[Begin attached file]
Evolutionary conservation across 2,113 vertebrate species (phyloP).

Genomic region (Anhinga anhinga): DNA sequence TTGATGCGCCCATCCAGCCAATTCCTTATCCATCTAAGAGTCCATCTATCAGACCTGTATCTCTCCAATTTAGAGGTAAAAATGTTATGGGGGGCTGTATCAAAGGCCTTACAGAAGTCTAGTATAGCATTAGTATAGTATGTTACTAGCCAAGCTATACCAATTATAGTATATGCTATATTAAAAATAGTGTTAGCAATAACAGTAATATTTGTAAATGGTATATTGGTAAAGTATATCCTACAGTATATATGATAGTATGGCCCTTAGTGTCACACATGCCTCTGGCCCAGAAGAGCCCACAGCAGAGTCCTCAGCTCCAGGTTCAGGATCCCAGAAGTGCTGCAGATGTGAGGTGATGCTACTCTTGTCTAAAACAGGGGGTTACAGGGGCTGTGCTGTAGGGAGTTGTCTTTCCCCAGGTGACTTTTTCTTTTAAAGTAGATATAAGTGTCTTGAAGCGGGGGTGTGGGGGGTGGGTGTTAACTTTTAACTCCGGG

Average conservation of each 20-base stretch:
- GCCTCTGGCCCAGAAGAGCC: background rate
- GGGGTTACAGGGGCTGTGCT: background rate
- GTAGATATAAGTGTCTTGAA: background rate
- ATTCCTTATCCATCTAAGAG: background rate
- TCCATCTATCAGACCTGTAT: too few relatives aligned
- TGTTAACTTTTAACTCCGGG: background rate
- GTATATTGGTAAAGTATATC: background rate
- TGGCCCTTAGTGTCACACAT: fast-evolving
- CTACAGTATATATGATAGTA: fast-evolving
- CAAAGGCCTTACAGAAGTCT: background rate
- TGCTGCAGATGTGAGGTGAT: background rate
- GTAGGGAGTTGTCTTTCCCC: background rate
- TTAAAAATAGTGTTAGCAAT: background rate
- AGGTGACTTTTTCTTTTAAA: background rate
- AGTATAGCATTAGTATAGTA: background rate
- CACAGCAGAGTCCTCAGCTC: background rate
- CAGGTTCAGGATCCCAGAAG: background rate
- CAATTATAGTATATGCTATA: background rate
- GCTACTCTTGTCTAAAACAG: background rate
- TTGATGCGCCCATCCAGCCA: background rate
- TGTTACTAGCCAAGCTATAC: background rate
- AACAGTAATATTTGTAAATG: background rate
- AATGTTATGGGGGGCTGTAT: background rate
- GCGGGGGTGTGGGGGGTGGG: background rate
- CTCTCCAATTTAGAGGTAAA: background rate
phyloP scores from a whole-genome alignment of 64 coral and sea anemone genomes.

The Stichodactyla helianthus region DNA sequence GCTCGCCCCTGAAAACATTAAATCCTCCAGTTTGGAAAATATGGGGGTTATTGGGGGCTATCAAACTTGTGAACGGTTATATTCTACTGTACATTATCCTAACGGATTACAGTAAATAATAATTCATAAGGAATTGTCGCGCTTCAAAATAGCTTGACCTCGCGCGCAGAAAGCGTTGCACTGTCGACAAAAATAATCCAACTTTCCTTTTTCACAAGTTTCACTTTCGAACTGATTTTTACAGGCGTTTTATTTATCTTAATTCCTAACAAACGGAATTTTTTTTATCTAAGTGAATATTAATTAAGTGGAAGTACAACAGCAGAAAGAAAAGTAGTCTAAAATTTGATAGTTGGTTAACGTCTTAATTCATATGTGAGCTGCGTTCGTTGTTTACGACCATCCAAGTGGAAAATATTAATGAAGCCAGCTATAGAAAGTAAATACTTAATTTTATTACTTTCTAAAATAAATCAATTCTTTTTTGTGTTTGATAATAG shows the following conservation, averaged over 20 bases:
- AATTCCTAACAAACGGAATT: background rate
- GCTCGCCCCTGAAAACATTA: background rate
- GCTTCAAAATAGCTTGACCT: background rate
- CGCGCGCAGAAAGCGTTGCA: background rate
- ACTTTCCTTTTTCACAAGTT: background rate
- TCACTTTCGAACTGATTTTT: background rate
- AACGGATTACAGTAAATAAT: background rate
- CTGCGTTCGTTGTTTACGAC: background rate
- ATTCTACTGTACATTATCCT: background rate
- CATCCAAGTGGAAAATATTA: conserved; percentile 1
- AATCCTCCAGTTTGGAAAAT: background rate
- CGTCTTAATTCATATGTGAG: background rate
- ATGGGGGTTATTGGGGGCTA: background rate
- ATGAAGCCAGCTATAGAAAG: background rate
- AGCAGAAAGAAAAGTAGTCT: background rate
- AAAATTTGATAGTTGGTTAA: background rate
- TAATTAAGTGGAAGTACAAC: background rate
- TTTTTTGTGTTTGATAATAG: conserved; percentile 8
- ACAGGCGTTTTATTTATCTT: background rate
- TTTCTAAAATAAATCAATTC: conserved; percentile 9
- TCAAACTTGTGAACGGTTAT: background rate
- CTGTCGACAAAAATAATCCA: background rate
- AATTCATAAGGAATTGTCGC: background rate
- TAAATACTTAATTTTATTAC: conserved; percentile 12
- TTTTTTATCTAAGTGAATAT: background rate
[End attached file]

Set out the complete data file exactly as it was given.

Evolutionary conservation across 2,113 vertebrate species (phyloP).

Genomic region (Anhinga anhinga): DNA sequence TTGATGCGCCCATCCAGCCAATTCCTTATCCATCTAAGAGTCCATCTATCAGACCTGTATCTCTCCAATTTAGAGGTAAAAATGTTATGGGGGGCTGTATCAAAGGCCTTACAGAAGTCTAGTATAGCATTAGTATAGTATGTTACTAGCCAAGCTATACCAATTATAGTATATGCTATATTAAAAATAGTGTTAGCAATAACAGTAATATTTGTAAATGGTATATTGGTAAAGTATATCCTACAGTATATATGATAGTATGGCCCTTAGTGTCACACATGCCTCTGGCCCAGAAGAGCCCACAGCAGAGTCCTCAGCTCCAGGTTCAGGATCCCAGAAGTGCTGCAGATGTGAGGTGATGCTACTCTTGTCTAAAACAGGGGGTTACAGGGGCTGTGCTGTAGGGAGTTGTCTTTCCCCAGGTGACTTTTTCTTTTAAAGTAGATATAAGTGTCTTGAAGCGGGGGTGTGGGGGGTGGGTGTTAACTTTTAACTCCGGG

Average conservation of each 20-base stretch:
- GCCTCTGGCCCAGAAGAGCC: background rate
- GGGGTTACAGGGGCTGTGCT: background rate
- GTAGATATAAGTGTCTTGAA: background rate
- ATTCCTTATCCATCTAAGAG: background rate
- TCCATCTATCAGACCTGTAT: too few relatives aligned
- TGTTAACTTTTAACTCCGGG: background rate
- GTATATTGGTAAAGTATATC: background rate
- TGGCCCTTAGTGTCACACAT: fast-evolving
- CTACAGTATATATGATAGTA: fast-evolving
- CAAAGGCCTTACAGAAGTCT: background rate
- TGCTGCAGATGTGAGGTGAT: background rate
- GTAGGGAGTTGTCTTTCCCC: background rate
- TTAAAAATAGTGTTAGCAAT: background rate
- AGGTGACTTTTTCTTTTAAA: background rate
- AGTATAGCATTAGTATAGTA: background rate
- CACAGCAGAGTCCTCAGCTC: background rate
- CAGGTTCAGGATCCCAGAAG: background rate
- CAATTATAGTATATGCTATA: background rate
- GCTACTCTTGTCTAAAACAG: background rate
- TTGATGCGCCCATCCAGCCA: background rate
- TGTTACTAGCCAAGCTATAC: background rate
- AACAGTAATATTTGTAAATG: background rate
- AATGTTATGGGGGGCTGTAT: background rate
- GCGGGGGTGTGGGGGGTGGG: background rate
- CTCTCCAATTTAGAGGTAAA: background rate
phyloP scores from a whole-genome alignment of 64 coral and sea anemone genomes.

The Stichodactyla helianthus region DNA sequence GCTCGCCCCTGAAAACATTAAATCCTCCAGTTTGGAAAATATGGGGGTTATTGGGGGCTATCAAACTTGTGAACGGTTATATTCTACTGTACATTATCCTAACGGATTACAGTAAATAATAATTCATAAGGAATTGTCGCGCTTCAAAATAGCTTGACCTCGCGCGCAGAAAGCGTTGCACTGTCGACAAAAATAATCCAACTTTCCTTTTTCACAAGTTTCACTTTCGAACTGATTTTTACAGGCGTTTTATTTATCTTAATTCCTAACAAACGGAATTTTTTTTATCTAAGTGAATATTAATTAAGTGGAAGTACAACAGCAGAAAGAAAAGTAGTCTAAAATTTGATAGTTGGTTAACGTCTTAATTCATATGTGAGCTGCGTTCGTTGTTTACGACCATCCAAGTGGAAAATATTAATGAAGCCAGCTATAGAAAGTAAATACTTAATTTTATTACTTTCTAAAATAAATCAATTCTTTTTTGTGTTTGATAATAG shows the following conservation, averaged over 20 bases:
- AATTCCTAACAAACGGAATT: background rate
- GCTCGCCCCTGAAAACATTA: background rate
- GCTTCAAAATAGCTTGACCT: background rate
- CGCGCGCAGAAAGCGTTGCA: background rate
- ACTTTCCTTTTTCACAAGTT: background rate
- TCACTTTCGAACTGATTTTT: background rate
- AACGGATTACAGTAAATAAT: background rate
- CTGCGTTCGTTGTTTACGAC: background rate
- ATTCTACTGTACATTATCCT: background rate
- CATCCAAGTGGAAAATATTA: conserved; percentile 1
- AATCCTCCAGTTTGGAAAAT: background rate
- CGTCTTAATTCATATGTGAG: background rate
- ATGGGGGTTATTGGGGGCTA: background rate
- ATGAAGCCAGCTATAGAAAG: background rate
- AGCAGAAAGAAAAGTAGTCT: background rate
- AAAATTTGATAGTTGGTTAA: background rate
- TAATTAAGTGGAAGTACAAC: background rate
- TTTTTTGTGTTTGATAATAG: conserved; percentile 8
- ACAGGCGTTTTATTTATCTT: background rate
- TTTCTAAAATAAATCAATTC: conserved; percentile 9
- TCAAACTTGTGAACGGTTAT: background rate
- CTGTCGACAAAAATAATCCA: background rate
- AATTCATAAGGAATTGTCGC: background rate
- TAAATACTTAATTTTATTAC: conserved; percentile 12
- TTTTTTATCTAAGTGAATAT: background rate